Information on Source Interpretation for Students

    What is a source?

    Anything that tells us something about the past can be used as a source. This includes texts, pictures, objects, films, radio broadcasts, etc.

    A distinction can be made between sources that have already been written for posterity (e. g. memoirs) and sources that have survived by chance (e. g. everyday objects). The former are referred to as tradition and the latter as remnants.

    Not every type of source is suitable for every thematic aspect / period. When working with a source the specific characteristics of the source genre should always be taken into account. For example, the critical analysis of a movie is different from working with an early modern manuscript; different abilities and skills are required in each case.

    How do I work with a source?

    Various questions can be addressed to sources. Even if not all these questions can be answered, the goal is to find out as much information as possible. To this end, the source itself is consulted and other sources and secondary literature are also used to supplement and contextualize the information contained in the source.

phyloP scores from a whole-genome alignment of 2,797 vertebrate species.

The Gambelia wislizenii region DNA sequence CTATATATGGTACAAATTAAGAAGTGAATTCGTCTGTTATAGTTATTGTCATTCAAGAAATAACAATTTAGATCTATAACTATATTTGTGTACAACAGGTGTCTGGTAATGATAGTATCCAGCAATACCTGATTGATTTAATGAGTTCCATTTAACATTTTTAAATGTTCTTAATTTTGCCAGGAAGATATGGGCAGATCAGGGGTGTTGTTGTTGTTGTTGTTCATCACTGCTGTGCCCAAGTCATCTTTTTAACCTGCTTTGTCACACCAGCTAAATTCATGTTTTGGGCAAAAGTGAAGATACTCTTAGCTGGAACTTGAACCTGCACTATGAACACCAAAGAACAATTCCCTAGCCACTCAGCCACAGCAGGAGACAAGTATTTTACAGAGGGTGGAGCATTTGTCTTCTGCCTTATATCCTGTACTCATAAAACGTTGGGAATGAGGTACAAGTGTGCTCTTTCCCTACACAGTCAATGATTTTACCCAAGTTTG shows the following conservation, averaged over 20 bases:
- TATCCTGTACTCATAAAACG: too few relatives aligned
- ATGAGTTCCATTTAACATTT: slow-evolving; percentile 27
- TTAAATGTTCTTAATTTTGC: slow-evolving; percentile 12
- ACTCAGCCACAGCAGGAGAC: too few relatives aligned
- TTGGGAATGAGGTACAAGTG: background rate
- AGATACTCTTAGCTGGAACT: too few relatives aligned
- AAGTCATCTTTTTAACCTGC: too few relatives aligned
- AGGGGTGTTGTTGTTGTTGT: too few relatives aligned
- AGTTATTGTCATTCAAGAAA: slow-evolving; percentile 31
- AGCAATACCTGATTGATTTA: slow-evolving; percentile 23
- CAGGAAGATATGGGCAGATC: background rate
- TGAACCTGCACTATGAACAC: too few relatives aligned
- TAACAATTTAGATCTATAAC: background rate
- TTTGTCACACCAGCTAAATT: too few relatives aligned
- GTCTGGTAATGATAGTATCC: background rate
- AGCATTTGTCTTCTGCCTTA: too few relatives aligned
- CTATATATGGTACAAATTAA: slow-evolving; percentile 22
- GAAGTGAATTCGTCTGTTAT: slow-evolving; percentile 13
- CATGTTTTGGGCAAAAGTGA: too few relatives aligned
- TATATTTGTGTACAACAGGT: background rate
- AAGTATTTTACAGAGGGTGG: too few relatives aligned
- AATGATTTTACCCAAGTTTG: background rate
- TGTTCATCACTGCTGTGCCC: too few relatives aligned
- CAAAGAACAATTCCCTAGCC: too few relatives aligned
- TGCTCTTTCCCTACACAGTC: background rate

First of all, we need to clarify what kind of source it is:

    Text, image, object…?
    Official report, newspaper article, ego document…?
    Place of deposit
    Condition: Original or copy?

    Then the source must be read / looked at / listened to and understood. This includes, for example, clarifying unknown foreign words or terms unknown today / historical terms or contexts.

    The next step deals with the context from which it originated, for example:

    Author, his or her background (personal, family, professional) and his or her intentions
    Date of origin
    Addressees / audience / distribution
    Historical context

    Finally, the content of the source needs to be analyzed:

    What does it deal with?
    What is mentioned, what is concealed?
    What can we read between the lines?
    Are there references to contemporary events, people etc.?
    Are there any indications of forgery or subsequent changes?

    After the source has been examined and analyzed in detail, consider its significance for your own research question(s):

    How and why is this source useful for you?
    What does it tell you? What does it not tell you?
    How does it fit into its historical context?
    What conclusions can be drawn from this for your further inquiries / research?

    You can find additional information and worksheets supporting your work with primary sources at the Library of Congress and the National Archives and Records Administration.